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List of progestogen esters

Norethisterone acetate, a widely used progestogen ester and prodrug of norethisterone.
Medroxyprogesterone acetate, a progestogen ester that does not act as a prodrug.

This is a list of progestogen esters, or esters of progestogens.[1][2][3][4][5]

Unlike the case of testosterone and estradiol, progesterone cannot be esterified as it lacks hydroxyl groups, so all progestogen esters, with the exception of esters of 17α-hydroxyprogesterone like hydroxyprogesterone caproate, are esters of progestins (synthetic progestogens) and are non-bioidentical. In addition, whereas all androgen and estrogen esters are prodrugs of the parent compound, only some and not all progestogen esters act as prodrugs. Esters of 17α-hydroxyprogesterone and 19-norprogesterone derivatives like hydroxyprogesterone caproate, medroxyprogesterone acetate, and nomegestrol acetate are active themselves and are not prodrugs, whereas esters of 19-nortestosterone derivatives like norethisterone acetate and norethisterone enanthate are not active themselves and are prodrugs.

Esters of progesterone derivatives

Esters of 17α-hydroxyprogesterone derivatives

Marketed

The following major progestogen esters have been marketed:

And the following minor progestogen esters have been marketed:

The following veterinary-only progestogen esters have also been marketed:

The corticosteroid ester mometasone furoate (Asmanex, Elocom, Elocon, Elosalic, Nasonex), which is a 17α-hydroxyprogesterone derivative, also has very potent progestogenic activity, though it is not used as a progestogen and is instead used exclusively as a corticosteroid.[6]

Never marketed

Esters of 19-norprogesterone derivatives

Marketed

The following progestogen esters have been marketed:

And the following veterinary-only progestogen esters have also been marketed:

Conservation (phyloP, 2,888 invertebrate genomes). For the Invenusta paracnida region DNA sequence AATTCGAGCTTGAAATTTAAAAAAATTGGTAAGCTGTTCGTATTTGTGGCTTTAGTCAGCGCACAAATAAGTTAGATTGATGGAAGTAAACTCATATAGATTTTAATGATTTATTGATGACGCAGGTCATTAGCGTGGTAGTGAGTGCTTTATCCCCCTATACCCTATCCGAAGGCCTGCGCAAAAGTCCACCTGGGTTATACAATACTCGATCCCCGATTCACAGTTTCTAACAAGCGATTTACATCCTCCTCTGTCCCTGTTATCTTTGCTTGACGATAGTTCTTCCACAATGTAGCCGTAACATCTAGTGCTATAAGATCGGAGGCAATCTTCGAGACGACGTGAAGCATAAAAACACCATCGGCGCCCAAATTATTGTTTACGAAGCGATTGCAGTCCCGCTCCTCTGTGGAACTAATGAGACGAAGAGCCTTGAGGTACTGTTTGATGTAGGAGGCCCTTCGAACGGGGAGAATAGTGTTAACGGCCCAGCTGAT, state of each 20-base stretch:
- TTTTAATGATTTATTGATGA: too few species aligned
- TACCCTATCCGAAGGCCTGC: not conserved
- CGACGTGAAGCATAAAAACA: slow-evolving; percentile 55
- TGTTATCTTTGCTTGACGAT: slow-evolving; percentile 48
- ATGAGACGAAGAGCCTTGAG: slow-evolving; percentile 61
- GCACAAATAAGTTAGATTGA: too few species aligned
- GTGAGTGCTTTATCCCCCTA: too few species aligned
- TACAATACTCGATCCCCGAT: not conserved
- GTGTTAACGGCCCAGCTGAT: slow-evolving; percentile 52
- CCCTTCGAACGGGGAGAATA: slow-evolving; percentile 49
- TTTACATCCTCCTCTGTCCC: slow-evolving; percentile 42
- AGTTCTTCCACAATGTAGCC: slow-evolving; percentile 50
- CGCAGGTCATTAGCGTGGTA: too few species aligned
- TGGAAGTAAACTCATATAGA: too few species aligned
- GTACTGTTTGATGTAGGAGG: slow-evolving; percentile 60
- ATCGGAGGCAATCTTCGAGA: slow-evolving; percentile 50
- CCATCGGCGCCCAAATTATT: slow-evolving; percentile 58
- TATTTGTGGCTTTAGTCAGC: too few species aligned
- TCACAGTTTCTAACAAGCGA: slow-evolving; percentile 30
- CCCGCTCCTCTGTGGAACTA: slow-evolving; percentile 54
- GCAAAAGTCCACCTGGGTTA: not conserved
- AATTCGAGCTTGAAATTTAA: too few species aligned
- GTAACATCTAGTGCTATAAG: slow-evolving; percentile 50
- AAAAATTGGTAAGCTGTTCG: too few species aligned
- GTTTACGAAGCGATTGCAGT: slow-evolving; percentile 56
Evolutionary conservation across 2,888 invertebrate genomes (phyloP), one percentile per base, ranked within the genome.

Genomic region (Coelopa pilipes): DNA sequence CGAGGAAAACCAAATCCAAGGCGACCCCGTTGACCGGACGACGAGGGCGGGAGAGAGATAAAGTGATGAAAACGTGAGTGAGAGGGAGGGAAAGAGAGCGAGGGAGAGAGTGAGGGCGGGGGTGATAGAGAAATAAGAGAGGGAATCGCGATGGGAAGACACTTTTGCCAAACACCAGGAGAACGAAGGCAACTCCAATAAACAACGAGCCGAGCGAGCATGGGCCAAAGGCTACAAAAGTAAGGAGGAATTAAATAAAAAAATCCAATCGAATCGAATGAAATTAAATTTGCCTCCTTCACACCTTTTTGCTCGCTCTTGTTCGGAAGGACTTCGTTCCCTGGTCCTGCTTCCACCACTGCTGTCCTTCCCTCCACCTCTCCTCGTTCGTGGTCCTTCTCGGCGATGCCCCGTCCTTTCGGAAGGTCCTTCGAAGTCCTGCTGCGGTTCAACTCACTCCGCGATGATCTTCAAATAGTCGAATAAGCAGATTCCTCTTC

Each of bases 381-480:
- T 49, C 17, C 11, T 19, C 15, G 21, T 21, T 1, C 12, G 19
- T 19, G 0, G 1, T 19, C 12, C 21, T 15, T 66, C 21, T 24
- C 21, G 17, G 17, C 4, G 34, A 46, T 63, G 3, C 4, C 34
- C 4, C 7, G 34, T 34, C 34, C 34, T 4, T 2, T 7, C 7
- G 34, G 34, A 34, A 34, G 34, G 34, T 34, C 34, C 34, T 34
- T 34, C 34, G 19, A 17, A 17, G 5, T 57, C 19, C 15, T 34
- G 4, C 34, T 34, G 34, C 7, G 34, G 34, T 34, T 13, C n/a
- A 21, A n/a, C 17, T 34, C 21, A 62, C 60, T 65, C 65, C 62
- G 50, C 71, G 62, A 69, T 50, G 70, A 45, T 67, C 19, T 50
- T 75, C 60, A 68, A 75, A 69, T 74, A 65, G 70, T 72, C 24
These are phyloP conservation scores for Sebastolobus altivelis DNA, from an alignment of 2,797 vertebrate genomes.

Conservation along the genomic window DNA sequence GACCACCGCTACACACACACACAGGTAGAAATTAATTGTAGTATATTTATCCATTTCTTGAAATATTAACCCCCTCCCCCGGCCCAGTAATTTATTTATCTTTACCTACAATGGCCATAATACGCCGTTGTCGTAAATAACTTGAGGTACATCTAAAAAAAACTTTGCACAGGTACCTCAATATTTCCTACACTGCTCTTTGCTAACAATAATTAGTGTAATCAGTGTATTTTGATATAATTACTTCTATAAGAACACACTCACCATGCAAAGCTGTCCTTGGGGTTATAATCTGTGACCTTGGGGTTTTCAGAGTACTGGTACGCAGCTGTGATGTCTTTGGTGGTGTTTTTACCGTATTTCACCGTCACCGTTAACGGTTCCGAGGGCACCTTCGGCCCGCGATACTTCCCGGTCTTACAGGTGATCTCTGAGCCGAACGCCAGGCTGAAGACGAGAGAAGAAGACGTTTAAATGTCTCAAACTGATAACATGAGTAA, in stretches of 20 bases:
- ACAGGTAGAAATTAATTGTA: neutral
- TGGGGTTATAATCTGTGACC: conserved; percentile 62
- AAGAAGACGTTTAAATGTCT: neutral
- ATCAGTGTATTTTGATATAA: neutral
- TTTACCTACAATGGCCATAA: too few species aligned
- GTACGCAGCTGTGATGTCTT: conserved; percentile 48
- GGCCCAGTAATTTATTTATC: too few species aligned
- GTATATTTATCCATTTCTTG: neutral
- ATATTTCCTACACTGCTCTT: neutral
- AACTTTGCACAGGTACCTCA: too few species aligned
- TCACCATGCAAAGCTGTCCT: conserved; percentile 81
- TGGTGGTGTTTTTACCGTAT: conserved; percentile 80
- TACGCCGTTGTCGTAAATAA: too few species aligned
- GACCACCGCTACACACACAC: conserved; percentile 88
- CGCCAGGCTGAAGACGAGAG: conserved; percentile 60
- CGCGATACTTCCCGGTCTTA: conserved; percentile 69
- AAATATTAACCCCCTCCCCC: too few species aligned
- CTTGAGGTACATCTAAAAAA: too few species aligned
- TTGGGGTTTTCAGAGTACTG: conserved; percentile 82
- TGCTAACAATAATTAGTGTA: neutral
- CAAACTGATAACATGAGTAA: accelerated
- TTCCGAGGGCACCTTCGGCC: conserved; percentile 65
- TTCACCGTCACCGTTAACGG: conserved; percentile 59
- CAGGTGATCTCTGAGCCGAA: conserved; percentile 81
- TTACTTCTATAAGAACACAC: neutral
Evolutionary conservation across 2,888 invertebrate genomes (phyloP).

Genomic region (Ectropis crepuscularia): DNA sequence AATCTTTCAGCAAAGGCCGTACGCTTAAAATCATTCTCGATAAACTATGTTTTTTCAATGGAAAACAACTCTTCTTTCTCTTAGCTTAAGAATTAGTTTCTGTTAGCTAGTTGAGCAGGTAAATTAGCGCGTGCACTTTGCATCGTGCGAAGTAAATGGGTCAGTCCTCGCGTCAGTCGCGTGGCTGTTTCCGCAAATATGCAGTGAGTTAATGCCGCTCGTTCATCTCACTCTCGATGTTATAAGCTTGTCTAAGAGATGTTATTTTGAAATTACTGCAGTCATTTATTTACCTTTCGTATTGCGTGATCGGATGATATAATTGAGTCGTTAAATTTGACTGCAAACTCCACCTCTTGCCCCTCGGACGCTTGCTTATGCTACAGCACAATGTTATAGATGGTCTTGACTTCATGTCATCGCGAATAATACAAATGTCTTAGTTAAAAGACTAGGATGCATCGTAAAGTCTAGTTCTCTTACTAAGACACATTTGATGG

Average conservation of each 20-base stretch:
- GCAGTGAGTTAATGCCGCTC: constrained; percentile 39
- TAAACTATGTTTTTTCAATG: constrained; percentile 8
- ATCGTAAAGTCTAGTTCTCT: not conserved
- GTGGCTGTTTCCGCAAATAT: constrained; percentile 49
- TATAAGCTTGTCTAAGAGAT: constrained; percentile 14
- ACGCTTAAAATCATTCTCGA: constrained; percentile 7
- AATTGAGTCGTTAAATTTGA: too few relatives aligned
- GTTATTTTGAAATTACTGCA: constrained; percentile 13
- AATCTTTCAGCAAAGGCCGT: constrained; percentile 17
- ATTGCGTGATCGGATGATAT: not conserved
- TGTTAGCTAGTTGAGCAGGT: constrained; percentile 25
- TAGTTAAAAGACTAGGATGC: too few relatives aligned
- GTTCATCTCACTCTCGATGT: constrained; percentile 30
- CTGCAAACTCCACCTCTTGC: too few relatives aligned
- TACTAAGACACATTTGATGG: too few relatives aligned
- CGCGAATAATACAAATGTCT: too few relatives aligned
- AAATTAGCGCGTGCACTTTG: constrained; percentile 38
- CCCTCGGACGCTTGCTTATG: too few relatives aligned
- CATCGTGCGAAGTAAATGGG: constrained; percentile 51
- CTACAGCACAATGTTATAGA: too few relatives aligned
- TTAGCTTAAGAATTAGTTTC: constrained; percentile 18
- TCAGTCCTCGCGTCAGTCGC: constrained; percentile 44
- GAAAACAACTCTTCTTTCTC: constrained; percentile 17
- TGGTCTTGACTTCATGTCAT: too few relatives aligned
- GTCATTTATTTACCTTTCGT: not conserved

Never marketed

Esters of testosterone derivatives

Esters of 19-nortestosterone derivatives

Marketed

The following progestogen esters have been marketed:

Many 19-nortestosterone androgen esters, such as nandrolone esters like nandrolone decanoate (Deca-Durabolin) and nandrolone phenpropionate (Durabolin), also have potent progestogenic activity.

Never marketed

Other conjugates of progesterone derivatives

Ethers of progesterone derivatives

Marketed

Although not esters, the following progestogen ethers have been marketed:

  • Pentagestrone acetate (17α-acetoxyprogesterone 3-cyclopentyl enol ether; Gestovis, Gestovister)
  • Quingestrone (progesterone 3-cyclopentyl enol ether; PCPE; Enol-Luteovis; W-3399)

Never marketed

Cyclic ketals of progesterone derivatives

Marketed

Although not esters, the following progestogen cyclic ketals (cyclic acetals) have been marketed:

  • Algestone acetonide (dihydroxyprogesterone acetonide; 16α,17α-isopropylidenedioxyprogesterone; W-3395)
  • Algestone acetophenide (dihydroxyprogesterone acetophenide; DHPA; Neolutin, Droxone, Deladroxone, Decadroxone, Dexadroxate, Bovitrol)
  • Proligestone (14α,17α-propylidenedioxyprogesterone; 14α,17α-dihydroxyprogesterone cyclic acetal with propionaldehyde; Corvinan, Delvosteron)

Oximes of progesterone derivatives

Never marketed

Although not esters, the following progestogen oximes have not been marketed:

Other conjugates of testosterone derivatives

Oximes of 19-nortestosterone derivatives

Marketed

Although not esters, the following progestogen oximes have been marketed:

  • Norelgestromin (17α-ethynyl-18-methyl-19-nortestosterone 3-oxime)
  • Norgestimate (17α-ethynyl-18-methyl-19-nortestosterone 3-oxime 17β-acetate)

Never marketed

See also

References

  1. ^ J. Elks (14 November 2014). The Dictionary of Drugs: Chemical Data: Chemical Data, Structures and Bibliographies. Springer. ISBN 978-1-4757-2085-3.
  2. ^ Index Nominum 2000: International Drug Directory. Taylor & Francis. January 2000. ISBN 978-3-88763-075-1.
  3. ^ [www.drugs.com]
  4. ^ [www.micromedexsolutions.com]
  5. ^ Sweetman, Sean C., ed. (2009). "Sex hormones and their modulators". Martindale: The Complete Drug Reference (36th ed.). London: Pharmaceutical Press. ISBN 978-0-85369-840-1.
  6. ^ Austin RJ, Maschera B, Walker A, Fairbairn L, Meldrum E, Farrow SN, Uings IJ (2002). "Mometasone furoate is a less specific glucocorticoid than fluticasone propionate". European Respiratory Journal. 20 (6): 1386–92. doi:10.1183/09031936.02.02472001. PMID 12503693.